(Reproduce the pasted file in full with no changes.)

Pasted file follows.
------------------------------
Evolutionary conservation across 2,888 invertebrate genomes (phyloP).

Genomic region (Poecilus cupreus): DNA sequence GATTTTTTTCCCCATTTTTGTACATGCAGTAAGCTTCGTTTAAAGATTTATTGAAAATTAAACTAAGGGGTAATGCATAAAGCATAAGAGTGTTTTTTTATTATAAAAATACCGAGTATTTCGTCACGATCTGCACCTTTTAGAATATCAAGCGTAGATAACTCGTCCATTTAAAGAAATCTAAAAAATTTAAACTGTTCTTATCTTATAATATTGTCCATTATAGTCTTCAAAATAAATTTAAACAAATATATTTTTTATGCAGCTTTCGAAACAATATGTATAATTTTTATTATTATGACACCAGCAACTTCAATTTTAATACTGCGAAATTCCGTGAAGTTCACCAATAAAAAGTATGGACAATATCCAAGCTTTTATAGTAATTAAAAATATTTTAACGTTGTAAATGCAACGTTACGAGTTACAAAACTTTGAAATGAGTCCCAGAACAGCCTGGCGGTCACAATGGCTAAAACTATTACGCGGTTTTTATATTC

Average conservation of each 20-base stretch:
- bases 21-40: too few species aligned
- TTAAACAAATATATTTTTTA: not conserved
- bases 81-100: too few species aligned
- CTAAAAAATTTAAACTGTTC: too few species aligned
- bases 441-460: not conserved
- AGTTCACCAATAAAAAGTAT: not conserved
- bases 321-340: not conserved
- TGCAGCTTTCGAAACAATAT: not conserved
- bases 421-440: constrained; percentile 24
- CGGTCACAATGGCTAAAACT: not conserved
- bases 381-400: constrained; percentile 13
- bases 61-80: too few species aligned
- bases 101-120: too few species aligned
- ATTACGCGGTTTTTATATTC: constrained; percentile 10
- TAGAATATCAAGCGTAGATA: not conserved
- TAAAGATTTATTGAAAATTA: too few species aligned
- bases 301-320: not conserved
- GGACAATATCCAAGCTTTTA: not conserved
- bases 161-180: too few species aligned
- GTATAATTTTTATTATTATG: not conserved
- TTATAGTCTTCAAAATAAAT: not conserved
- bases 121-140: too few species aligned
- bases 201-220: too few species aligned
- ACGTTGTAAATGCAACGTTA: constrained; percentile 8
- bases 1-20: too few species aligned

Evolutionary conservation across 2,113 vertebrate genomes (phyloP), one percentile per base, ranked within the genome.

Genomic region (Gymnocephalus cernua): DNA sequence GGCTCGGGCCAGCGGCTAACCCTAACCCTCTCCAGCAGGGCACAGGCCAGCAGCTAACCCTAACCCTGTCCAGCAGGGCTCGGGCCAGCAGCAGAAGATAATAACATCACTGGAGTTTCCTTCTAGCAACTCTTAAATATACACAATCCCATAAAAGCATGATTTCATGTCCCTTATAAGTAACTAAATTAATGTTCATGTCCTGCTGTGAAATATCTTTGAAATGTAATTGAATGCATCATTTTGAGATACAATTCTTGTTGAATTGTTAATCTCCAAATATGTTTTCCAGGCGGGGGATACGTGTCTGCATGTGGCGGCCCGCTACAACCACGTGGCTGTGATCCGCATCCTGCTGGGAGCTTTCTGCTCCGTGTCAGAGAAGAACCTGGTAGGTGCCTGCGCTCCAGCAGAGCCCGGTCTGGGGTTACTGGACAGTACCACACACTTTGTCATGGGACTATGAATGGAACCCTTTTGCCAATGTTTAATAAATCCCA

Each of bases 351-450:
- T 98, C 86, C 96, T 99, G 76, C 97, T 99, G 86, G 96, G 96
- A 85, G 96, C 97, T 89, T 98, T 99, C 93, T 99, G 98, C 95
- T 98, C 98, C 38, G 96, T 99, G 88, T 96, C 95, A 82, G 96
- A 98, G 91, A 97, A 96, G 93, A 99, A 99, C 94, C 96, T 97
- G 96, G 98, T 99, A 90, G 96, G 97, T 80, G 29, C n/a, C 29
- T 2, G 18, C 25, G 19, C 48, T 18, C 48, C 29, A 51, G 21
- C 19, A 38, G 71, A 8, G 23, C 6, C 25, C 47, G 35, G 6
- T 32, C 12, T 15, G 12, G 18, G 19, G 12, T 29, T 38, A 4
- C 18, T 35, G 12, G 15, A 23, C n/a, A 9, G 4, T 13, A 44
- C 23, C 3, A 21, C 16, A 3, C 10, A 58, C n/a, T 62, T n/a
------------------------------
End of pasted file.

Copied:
Evolutionary conservation across 2,888 invertebrate genomes (phyloP).

Genomic region (Poecilus cupreus): DNA sequence GATTTTTTTCCCCATTTTTGTACATGCAGTAAGCTTCGTTTAAAGATTTATTGAAAATTAAACTAAGGGGTAATGCATAAAGCATAAGAGTGTTTTTTTATTATAAAAATACCGAGTATTTCGTCACGATCTGCACCTTTTAGAATATCAAGCGTAGATAACTCGTCCATTTAAAGAAATCTAAAAAATTTAAACTGTTCTTATCTTATAATATTGTCCATTATAGTCTTCAAAATAAATTTAAACAAATATATTTTTTATGCAGCTTTCGAAACAATATGTATAATTTTTATTATTATGACACCAGCAACTTCAATTTTAATACTGCGAAATTCCGTGAAGTTCACCAATAAAAAGTATGGACAATATCCAAGCTTTTATAGTAATTAAAAATATTTTAACGTTGTAAATGCAACGTTACGAGTTACAAAACTTTGAAATGAGTCCCAGAACAGCCTGGCGGTCACAATGGCTAAAACTATTACGCGGTTTTTATATTC

Average conservation of each 20-base stretch:
- bases 21-40: too few species aligned
- TTAAACAAATATATTTTTTA: not conserved
- bases 81-100: too few species aligned
- CTAAAAAATTTAAACTGTTC: too few species aligned
- bases 441-460: not conserved
- AGTTCACCAATAAAAAGTAT: not conserved
- bases 321-340: not conserved
- TGCAGCTTTCGAAACAATAT: not conserved
- bases 421-440: constrained; percentile 24
- CGGTCACAATGGCTAAAACT: not conserved
- bases 381-400: constrained; percentile 13
- bases 61-80: too few species aligned
- bases 101-120: too few species aligned
- ATTACGCGGTTTTTATATTC: constrained; percentile 10
- TAGAATATCAAGCGTAGATA: not conserved
- TAAAGATTTATTGAAAATTA: too few species aligned
- bases 301-320: not conserved
- GGACAATATCCAAGCTTTTA: not conserved
- bases 161-180: too few species aligned
- GTATAATTTTTATTATTATG: not conserved
- TTATAGTCTTCAAAATAAAT: not conserved
- bases 121-140: too few species aligned
- bases 201-220: too few species aligned
- ACGTTGTAAATGCAACGTTA: constrained; percentile 8
- bases 1-20: too few species aligned

Evolutionary conservation across 2,113 vertebrate genomes (phyloP), one percentile per base, ranked within the genome.

Genomic region (Gymnocephalus cernua): DNA sequence GGCTCGGGCCAGCGGCTAACCCTAACCCTCTCCAGCAGGGCACAGGCCAGCAGCTAACCCTAACCCTGTCCAGCAGGGCTCGGGCCAGCAGCAGAAGATAATAACATCACTGGAGTTTCCTTCTAGCAACTCTTAAATATACACAATCCCATAAAAGCATGATTTCATGTCCCTTATAAGTAACTAAATTAATGTTCATGTCCTGCTGTGAAATATCTTTGAAATGTAATTGAATGCATCATTTTGAGATACAATTCTTGTTGAATTGTTAATCTCCAAATATGTTTTCCAGGCGGGGGATACGTGTCTGCATGTGGCGGCCCGCTACAACCACGTGGCTGTGATCCGCATCCTGCTGGGAGCTTTCTGCTCCGTGTCAGAGAAGAACCTGGTAGGTGCCTGCGCTCCAGCAGAGCCCGGTCTGGGGTTACTGGACAGTACCACACACTTTGTCATGGGACTATGAATGGAACCCTTTTGCCAATGTTTAATAAATCCCA

Each of bases 351-450:
- T 98, C 86, C 96, T 99, G 76, C 97, T 99, G 86, G 96, G 96
- A 85, G 96, C 97, T 89, T 98, T 99, C 93, T 99, G 98, C 95
- T 98, C 98, C 38, G 96, T 99, G 88, T 96, C 95, A 82, G 96
- A 98, G 91, A 97, A 96, G 93, A 99, A 99, C 94, C 96, T 97
- G 96, G 98, T 99, A 90, G 96, G 97, T 80, G 29, C n/a, C 29
- T 2, G 18, C 25, G 19, C 48, T 18, C 48, C 29, A 51, G 21
- C 19, A 38, G 71, A 8, G 23, C 6, C 25, C 47, G 35, G 6
- T 32, C 12, T 15, G 12, G 18, G 19, G 12, T 29, T 38, A 4
- C 18, T 35, G 12, G 15, A 23, C n/a, A 9, G 4, T 13, A 44
- C 23, C 3, A 21, C 16, A 3, C 10, A 58, C n/a, T 62, T n/a